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From Bayesian Data Analysis 3rd Edition [Gelman et. al], they give this as an example when introducing non-informative priors:

"We return to the problem of estimating the mean θ of a normal model with known variance $σ^2$ , with a $N(μ_0 , τ_0^2 )$ prior distribution on $θ$. If the prior precision, $1/τ_0^2$, is small relative to the data precision, $n/σ^2$, then the posterior distribution is approximately as if $τ_0^2 = ∞$:

$$p(θ|y) ≈ N(θ|y, σ^2 /n)$$

Putting this another way, the posterior distribution is approximately that which would result from assuming $p(θ)$ is proportional to a constant for $θ ∈ (−∞, ∞)$. Such a distribution is not strictly possible, since the integral of the assumed $p(θ)$ is infinity, which violates the assumption that probabilities sum to 1. In general, we call a prior density $p(θ)$ proper if it does not depend on data and integrates to 1. (If $p(θ)$ integrates to any positive finite value, it is called an unnormalized density and can be renormalized—multiplied by a constant—to integrate to 1.) The prior distribution is improper in this example, but the posterior distribution is proper, given at least one data point."

In particular, I don't really understand the bold part. It doesn't look to me like the marginal $p(θ)$ is proportional to a constant. Is my understanding correct that the integral is infinity because if the variance of the posterior is approximately $∞$, then $θ$ is equally likely to be found anywhere, and the pdf is uniform on $(-∞, ∞)$. Also, why is the posterior distribution proper given at least one data point?

I don't understand the intuition here

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I cannot really help with the "intuition" but here are some items of explanation:

It doesn't look to me like the marginal $p(θ)$ is proportional to a constant.

If the posterior $p(\theta|y)$ is approximately $\mathcal N(θ|y, σ^2 /n)$, it means it is approximately equal to the likelihood since $$f(y|\theta)=\frac{\exp(-n\{\theta-y\}^2/2\sigma^2)}{\sqrt{2\pi\sigma^2/n}}=f(\theta|y)$$by symmetry of the Normal density. Thus, $p(\theta|y)\approx f(y|\theta)\propto f(y|\theta)\times c$ where $c$ is an arbitrary constant and by Bayes theorem $$p(\theta)f(y|\theta)\propto p(\theta|y) \propto f(y|\theta)\times c$$ where all the proportionality symbols are in terms of functions of $\theta$ (as $y$ is observed, hence fixed).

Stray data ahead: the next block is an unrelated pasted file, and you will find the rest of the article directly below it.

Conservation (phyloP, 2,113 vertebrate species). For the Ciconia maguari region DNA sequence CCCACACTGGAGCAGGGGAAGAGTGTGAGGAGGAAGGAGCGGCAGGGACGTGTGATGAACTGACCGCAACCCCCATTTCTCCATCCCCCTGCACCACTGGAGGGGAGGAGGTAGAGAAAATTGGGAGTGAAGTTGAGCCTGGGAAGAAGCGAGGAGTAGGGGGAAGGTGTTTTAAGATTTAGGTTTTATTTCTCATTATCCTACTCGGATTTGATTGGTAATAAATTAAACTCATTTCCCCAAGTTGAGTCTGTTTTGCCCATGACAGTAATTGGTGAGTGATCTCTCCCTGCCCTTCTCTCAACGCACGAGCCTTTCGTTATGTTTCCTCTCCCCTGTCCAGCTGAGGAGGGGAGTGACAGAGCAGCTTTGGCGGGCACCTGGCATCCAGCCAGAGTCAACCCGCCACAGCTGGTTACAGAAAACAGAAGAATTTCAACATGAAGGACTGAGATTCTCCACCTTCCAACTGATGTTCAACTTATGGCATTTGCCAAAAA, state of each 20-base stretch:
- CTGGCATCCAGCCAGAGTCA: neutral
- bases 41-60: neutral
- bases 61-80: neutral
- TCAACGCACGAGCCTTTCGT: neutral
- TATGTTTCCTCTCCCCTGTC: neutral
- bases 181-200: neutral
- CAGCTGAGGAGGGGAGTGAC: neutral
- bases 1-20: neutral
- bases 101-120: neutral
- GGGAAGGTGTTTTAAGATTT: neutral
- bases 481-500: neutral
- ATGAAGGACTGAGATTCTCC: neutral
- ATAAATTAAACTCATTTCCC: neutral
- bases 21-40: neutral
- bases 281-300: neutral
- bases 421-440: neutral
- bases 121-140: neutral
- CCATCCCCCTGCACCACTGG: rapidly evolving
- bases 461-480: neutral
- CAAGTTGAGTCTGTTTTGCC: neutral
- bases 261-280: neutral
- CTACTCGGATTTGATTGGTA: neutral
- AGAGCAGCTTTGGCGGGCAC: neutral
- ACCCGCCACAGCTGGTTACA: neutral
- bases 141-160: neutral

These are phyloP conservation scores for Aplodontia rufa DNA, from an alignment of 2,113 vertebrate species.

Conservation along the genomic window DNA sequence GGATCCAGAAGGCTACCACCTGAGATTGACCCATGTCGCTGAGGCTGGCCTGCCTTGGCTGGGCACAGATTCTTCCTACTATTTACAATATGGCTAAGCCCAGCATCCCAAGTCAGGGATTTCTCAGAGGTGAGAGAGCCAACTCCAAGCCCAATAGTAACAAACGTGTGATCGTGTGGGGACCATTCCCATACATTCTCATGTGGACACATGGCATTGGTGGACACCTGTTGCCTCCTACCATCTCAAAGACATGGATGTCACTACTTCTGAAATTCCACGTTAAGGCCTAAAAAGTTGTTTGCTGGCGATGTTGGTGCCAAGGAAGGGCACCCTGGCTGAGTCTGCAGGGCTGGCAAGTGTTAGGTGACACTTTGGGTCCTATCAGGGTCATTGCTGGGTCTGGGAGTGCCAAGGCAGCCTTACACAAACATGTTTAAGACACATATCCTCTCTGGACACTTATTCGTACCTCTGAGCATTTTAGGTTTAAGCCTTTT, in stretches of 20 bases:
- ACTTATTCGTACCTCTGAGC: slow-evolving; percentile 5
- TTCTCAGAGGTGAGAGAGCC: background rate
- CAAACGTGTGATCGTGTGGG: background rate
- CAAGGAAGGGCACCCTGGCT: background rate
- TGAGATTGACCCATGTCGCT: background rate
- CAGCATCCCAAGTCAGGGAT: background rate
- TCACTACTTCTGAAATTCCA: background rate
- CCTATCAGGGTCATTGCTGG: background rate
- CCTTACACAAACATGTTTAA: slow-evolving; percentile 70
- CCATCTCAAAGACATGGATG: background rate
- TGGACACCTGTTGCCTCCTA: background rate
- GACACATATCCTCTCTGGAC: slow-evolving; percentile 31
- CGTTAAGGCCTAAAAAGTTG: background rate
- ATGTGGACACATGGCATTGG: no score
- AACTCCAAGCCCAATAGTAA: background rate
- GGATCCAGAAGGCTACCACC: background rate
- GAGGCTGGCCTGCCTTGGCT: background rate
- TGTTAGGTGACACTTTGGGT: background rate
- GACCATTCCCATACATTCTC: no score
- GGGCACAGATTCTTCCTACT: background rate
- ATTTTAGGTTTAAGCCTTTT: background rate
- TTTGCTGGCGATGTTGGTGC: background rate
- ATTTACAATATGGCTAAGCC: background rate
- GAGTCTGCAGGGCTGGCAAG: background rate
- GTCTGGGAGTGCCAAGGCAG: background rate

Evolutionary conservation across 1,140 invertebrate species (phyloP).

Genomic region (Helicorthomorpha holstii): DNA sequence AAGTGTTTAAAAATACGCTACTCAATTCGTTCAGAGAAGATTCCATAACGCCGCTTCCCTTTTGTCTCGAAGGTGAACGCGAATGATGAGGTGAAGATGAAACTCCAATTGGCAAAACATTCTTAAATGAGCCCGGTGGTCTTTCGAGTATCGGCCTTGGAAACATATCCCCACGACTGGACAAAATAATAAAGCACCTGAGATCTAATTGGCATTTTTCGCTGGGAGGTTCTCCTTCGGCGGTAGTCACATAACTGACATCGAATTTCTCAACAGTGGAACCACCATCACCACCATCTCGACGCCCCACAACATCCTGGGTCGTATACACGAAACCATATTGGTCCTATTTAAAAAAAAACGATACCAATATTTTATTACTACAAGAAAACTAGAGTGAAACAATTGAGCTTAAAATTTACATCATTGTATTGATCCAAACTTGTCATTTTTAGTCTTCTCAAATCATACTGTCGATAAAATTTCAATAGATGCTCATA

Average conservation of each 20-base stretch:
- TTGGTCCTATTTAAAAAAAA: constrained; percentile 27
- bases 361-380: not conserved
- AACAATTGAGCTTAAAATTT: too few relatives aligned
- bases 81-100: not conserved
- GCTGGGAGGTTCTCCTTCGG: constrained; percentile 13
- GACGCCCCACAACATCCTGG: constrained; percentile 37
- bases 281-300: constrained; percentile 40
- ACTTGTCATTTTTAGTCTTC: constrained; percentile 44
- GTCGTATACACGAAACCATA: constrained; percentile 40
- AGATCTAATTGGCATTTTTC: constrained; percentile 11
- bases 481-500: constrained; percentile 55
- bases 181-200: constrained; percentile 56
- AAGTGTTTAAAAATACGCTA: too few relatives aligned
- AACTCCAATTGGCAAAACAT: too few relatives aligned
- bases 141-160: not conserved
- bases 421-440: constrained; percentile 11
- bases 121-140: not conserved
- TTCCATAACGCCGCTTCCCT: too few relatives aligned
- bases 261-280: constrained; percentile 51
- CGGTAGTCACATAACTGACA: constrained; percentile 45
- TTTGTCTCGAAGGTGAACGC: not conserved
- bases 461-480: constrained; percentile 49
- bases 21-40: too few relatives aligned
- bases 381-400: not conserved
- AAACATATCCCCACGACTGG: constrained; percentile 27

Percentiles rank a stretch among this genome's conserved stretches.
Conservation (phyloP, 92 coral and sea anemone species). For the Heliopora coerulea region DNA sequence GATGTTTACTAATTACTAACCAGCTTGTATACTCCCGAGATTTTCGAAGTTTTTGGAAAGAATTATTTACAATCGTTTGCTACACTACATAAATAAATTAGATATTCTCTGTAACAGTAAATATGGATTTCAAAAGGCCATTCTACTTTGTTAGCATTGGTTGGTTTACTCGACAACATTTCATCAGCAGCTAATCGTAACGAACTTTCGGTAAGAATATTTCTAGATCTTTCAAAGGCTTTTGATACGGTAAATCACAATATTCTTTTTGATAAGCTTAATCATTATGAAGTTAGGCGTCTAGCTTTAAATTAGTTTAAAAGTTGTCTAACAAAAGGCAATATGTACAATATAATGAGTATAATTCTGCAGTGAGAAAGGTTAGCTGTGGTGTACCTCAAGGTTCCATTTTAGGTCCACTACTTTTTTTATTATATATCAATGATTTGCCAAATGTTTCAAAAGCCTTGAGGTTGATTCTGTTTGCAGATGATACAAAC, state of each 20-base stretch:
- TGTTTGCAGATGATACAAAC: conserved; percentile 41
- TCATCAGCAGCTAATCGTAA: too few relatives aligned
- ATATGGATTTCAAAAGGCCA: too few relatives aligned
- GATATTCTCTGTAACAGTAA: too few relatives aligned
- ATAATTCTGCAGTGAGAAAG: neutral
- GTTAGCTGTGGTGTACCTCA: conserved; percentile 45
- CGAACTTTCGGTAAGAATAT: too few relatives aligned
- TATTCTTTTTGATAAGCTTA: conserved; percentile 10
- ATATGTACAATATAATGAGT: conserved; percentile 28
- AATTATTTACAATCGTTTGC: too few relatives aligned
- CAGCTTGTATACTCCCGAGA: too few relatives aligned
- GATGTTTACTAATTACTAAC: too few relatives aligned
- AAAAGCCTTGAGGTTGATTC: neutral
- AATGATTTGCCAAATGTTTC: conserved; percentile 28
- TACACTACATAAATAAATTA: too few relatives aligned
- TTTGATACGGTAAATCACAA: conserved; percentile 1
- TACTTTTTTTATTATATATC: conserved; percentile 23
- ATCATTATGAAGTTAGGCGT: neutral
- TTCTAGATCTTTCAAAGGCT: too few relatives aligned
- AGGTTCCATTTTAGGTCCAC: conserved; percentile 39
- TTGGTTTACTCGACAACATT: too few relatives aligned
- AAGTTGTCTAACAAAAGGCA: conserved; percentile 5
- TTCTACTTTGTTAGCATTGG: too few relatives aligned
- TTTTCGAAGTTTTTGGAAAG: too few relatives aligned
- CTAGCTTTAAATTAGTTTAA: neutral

Is my understanding correct that the integral is infinity because if the variance of the posterior is approximately $∞$, then $θ$ is equally likely to be found anywhere, and the pdf is uniform on $(−∞,∞)$.

A positive function with an infinite mass, $$\int p(\theta)\,\text{d}\theta=\infty$$ cannot be interpreted as a probability density. Hence the probability of $\theta$ to be anywhere does not exist if $p(\theta)$ is improper. (It is improperly called a prior since it is not a probability density.) It is also improper to call a constant prior uniform because this is not a Uniform probability distribution. Note that (i) the integral of the function is infinity because it is constant, not because the variance is infinite (as there exist plenty of true probability distributions with an infinite variance). And (ii) the variance of the prior, not the posterior, is infinite, although it is again improper to call it a variance since it is not a true probability distribution.

why is the posterior distribution proper given at least one data point?

It happens that with this specific improper prior, $p(\theta)=1$, the integral $$\int f(y_1|\theta)\,\text{d}\theta=1$$ is finite. The proof is direct since $f(y_1|\theta)=f(\theta|y_1)$ in this specific case. There exist infinitely other cases that require an arbitrary number $m$ of observations for the posterior to exist. And yet infinitely other cases that never produce posterior distributions, no matter the number of observations. Note also that the very name of noninformative priors is itself debatable.

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    $\begingroup$ @Glen_b Thank you, I fail to spot these typos, more & more... $\endgroup$ – Xi'an Jun 22 at 19:17

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